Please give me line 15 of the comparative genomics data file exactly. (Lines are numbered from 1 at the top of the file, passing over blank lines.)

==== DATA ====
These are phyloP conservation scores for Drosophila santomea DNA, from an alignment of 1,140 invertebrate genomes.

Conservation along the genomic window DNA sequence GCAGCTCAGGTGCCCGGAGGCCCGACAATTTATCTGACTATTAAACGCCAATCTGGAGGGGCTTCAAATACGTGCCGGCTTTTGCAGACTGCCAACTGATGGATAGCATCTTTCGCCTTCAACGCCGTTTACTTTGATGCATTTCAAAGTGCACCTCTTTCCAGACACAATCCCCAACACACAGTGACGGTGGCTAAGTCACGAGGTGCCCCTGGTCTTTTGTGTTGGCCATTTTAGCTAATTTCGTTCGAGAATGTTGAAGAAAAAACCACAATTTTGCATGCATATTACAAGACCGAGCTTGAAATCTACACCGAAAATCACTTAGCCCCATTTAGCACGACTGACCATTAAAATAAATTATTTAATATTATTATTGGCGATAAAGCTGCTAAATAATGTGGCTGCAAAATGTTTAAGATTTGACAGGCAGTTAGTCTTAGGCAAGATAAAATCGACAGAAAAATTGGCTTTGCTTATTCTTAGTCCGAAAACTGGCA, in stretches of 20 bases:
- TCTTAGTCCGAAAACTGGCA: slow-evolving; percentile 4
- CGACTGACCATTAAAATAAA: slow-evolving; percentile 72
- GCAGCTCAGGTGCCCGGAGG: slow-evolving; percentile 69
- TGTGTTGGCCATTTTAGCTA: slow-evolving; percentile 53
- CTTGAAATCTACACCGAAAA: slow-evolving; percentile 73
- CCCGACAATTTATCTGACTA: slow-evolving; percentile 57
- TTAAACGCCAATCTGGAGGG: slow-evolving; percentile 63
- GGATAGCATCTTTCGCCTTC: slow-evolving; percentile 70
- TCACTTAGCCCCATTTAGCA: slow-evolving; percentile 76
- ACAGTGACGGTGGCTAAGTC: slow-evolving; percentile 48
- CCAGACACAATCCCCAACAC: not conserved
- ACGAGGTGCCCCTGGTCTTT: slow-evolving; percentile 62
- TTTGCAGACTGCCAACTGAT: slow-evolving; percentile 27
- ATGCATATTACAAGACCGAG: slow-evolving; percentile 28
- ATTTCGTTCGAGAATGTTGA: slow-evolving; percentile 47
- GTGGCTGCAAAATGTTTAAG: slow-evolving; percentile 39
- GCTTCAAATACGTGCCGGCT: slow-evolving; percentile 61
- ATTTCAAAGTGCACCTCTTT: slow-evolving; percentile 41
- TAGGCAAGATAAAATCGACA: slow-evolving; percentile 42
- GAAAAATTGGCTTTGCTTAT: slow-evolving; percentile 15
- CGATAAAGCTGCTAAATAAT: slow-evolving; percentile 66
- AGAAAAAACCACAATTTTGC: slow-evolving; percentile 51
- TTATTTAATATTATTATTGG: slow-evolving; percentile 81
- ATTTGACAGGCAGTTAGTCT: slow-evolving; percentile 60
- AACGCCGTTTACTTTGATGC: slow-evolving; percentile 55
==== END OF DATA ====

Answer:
- TTTGCAGACTGCCAACTGAT: slow-evolving; percentile 27